English clubs learn their European lessons

Manchester United's Champions' League success highlights the progress of Premiership clubs. Glenn Moore reports
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English football turns back to its domestic competitions this weekend bolstered by the rare satisfaction of knowing horizons will be widened again in March.

Manchester United's 2-0 win over Rapid Vienna in Austria on Wednesday night enabled them to join Liverpool and Newcastle in a European quarter- final. United will play Porto in the Champions' Cup while Liverpool and Newcastle will discover their opponents when the Cup- Winners' Cup and Uefa Cup draws are made next Wednesday.

Not since the 1984-85 season, when Everton, Liverpool, Tottenham and Manchester United all survived the autumn cull, has the English game retained a post-Christmas interest in all three European competitions.

That season will be forever scarred by the tragedy of Heysel, the repercussions of which led to English clubs being banned from Europe for five years. The footballing impact of that ban became clear only when it was lifted. In the six subsequent seasons the English game provided just seven quarter- finalists - none in the prestigious Champions' Cup. Even Belgium managed nine, while Italy produced 31.

It now appears that English clubs have caught up - at least to the extent where they are competitive. Whether either of the Uniteds go on to win remains in doubt. Liverpool seem the best bet, but the Cup-Winners' Cup is the weakest competition (it produced five of the seven English quarter- finalists and one winner, Arsenal, in 1994).

Manchester United speak confidently of hitting their best form in the spring, but they still have a daunting task. Like Juventus, Porto won five and drew one of their six qualifying games; United lost three. Martin Edwards, the United chairman, confirmed yesterday that money was available to strengthen the side. "It is up to the manager - we are more than capable of supporting him," Edwards said. "We don't budget for cup success so anything we get from it is a bonus. Our concentration is on the football and the pride of doing well. It is wonderful to be in the quarter-finals at last.

"I think this will smash a big psychological barrier. We have gone right down to the wire this time but we have had chances before and not taken them. The fact that we have got through will be a big lift to everyone's confidence.''

Victory on Wednesday was worth at least pounds 3.5m to United. The three points were worth pounds 500,000 each, there was a pounds 1.2m bonus for qualifying and the home tie with Porto will realise about pounds 800,000 in gate receipts. Then there are all the other commercial spin-offs. Clubs like West Ham, United's Premiership opponents on Sunday, can only dream of such figures.

However, having the money is one thing, spending it another entirely. United can add up to two players to their European squad but they must be signed by 15 January and must not have played in any European competition this season. That rules out Barcelona's Nadal and Ronaldo, Milan's George Weah, and many other leading players - but not Fabrizio Ravanelli.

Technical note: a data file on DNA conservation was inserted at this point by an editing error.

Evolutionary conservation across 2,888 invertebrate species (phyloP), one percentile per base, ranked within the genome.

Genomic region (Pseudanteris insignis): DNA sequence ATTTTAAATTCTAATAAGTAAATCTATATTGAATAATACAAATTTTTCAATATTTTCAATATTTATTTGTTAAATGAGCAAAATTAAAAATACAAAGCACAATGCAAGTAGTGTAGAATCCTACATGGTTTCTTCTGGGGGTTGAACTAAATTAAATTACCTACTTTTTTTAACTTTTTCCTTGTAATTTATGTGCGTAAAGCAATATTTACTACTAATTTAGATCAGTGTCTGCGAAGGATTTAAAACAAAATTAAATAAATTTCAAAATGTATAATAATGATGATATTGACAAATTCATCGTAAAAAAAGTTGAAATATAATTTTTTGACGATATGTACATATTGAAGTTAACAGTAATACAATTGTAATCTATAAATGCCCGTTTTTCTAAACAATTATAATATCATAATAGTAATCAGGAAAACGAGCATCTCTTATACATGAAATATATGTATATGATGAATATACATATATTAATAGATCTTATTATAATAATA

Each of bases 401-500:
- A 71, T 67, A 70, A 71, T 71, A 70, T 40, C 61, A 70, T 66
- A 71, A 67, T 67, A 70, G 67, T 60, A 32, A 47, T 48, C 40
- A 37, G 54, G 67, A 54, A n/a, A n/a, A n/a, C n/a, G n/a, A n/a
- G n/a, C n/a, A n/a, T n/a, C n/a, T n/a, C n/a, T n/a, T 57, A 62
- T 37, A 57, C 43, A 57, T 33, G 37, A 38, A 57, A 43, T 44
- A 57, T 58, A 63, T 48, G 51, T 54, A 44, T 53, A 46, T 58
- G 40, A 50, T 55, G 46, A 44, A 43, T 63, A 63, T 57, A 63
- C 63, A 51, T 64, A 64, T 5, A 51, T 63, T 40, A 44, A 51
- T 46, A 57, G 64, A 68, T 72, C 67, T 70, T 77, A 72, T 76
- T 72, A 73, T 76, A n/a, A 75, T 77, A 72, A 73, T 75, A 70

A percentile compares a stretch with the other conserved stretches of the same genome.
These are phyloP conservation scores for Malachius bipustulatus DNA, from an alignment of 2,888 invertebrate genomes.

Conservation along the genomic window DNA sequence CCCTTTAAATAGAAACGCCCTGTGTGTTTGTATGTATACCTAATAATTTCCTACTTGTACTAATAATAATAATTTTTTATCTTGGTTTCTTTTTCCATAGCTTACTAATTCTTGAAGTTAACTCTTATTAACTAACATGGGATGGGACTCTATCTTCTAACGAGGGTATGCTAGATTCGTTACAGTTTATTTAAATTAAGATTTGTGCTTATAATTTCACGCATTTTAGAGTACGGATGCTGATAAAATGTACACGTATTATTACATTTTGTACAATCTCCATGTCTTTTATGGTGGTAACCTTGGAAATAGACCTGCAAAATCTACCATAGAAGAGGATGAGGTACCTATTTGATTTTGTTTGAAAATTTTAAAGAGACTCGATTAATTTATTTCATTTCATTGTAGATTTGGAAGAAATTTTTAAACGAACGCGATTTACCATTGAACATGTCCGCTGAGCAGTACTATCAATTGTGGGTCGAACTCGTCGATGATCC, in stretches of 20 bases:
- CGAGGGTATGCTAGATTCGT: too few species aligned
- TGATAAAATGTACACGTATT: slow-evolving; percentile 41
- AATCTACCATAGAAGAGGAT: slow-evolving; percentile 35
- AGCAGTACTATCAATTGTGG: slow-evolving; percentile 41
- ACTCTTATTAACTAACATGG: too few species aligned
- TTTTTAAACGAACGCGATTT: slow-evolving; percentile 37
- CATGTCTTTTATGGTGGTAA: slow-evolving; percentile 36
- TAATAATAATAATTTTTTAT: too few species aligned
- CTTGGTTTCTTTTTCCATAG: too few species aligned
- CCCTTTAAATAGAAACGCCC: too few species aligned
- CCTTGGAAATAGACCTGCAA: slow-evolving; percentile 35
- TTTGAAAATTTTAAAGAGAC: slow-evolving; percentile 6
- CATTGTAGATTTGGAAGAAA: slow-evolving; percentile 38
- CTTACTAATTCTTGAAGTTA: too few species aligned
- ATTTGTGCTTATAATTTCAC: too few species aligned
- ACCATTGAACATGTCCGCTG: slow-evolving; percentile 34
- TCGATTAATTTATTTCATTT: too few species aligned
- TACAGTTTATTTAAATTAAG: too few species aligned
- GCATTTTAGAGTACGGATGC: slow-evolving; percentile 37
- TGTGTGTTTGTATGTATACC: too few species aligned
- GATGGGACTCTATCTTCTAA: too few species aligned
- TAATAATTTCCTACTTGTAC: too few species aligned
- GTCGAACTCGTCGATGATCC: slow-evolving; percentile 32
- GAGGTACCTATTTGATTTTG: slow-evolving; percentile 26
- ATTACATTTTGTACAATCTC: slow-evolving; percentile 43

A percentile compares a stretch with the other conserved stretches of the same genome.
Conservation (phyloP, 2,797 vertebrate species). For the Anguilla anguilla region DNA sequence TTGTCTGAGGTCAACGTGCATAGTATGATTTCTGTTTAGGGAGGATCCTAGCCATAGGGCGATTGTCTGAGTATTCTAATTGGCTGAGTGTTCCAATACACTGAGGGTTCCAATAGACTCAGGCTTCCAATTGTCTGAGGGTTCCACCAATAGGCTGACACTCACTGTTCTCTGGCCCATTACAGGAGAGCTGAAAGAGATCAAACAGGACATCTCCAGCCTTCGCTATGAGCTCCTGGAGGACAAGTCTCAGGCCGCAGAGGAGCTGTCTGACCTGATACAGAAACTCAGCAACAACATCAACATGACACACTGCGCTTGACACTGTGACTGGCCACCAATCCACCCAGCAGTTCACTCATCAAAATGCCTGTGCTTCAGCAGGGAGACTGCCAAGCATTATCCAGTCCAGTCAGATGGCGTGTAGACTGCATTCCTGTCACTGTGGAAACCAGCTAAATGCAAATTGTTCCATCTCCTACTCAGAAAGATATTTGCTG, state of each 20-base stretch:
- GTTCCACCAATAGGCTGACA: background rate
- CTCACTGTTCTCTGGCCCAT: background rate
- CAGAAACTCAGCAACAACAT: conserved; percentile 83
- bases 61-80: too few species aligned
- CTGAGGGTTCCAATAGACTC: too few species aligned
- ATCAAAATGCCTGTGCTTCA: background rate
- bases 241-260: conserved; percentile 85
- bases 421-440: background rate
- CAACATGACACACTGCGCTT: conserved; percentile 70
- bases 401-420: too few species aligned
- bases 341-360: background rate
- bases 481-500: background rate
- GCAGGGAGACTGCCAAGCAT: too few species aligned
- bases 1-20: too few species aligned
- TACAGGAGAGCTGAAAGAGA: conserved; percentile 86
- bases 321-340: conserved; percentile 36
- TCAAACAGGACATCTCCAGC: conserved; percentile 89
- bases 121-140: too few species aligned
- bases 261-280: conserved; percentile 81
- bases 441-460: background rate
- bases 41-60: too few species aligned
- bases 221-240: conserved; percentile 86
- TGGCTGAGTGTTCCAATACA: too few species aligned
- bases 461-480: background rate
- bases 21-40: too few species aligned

In the light of Wednesday's injury list, Alex Ferguson may wish to spend immediately. United returned to Manchester Airport with Roy Keane on crutches and Nicky Butt and Gary Neville limping. Keane, it emerged, had 19 stitches in a deep cut. Inserting them took nearly an hour.

Butt has bruising to his knee, Neville a hamstring strain. Both could be fit for Sunday. Yet, with Phil Neville and Andy Cole already injured, Ronny Johnsen suffering from flu and Gary Pallister still fresh from surgery, United's resources are stretched.

Though those players should be fit by March, there will surely be new injuries. Suspensions are also becoming a danger. Six United players picked up yellow cards in qualifying and Uefa, the governing body of European football, has resisted suggestions to clean the slate for the quarter- finals.

While ITV was relieved to see United progress, Italian television's biggest mogul, Silvio Berlusconi, was shattered by Rosenborg Trondheim's conquest of his Milan team. The Norwegians upset the mouth-watering (and lucrative) quarter-final pairing of Juventus and Milan. Berlusconi thus loses twice. He owns Milan and has a considerable interest in Mediaset, the television group which has Italy's Champions' League coverage.

Nor were their fans impressed: Milan were imprisoned in the San Siro until after midnight and, despite a police escort, the team coach was stoned when they emerged. The Rosenborg bus had earlier left to applause.

Milan's exit could mean Weah's much-predicted move to Arsenal does come about, and much sooner than expected. It could also lead to Roberto Baggio joining the Premiership. He is one Milan player who would not have welcomed Arrigo Sacchi's arrival. Sacchi dropped Baggio from the national side and his substitution of Baggio at half-time on Wednesday could herald the Divine Ponytail's departure. Baggio, 30 in February, may well be tempted by the Premiership's fields of gold.

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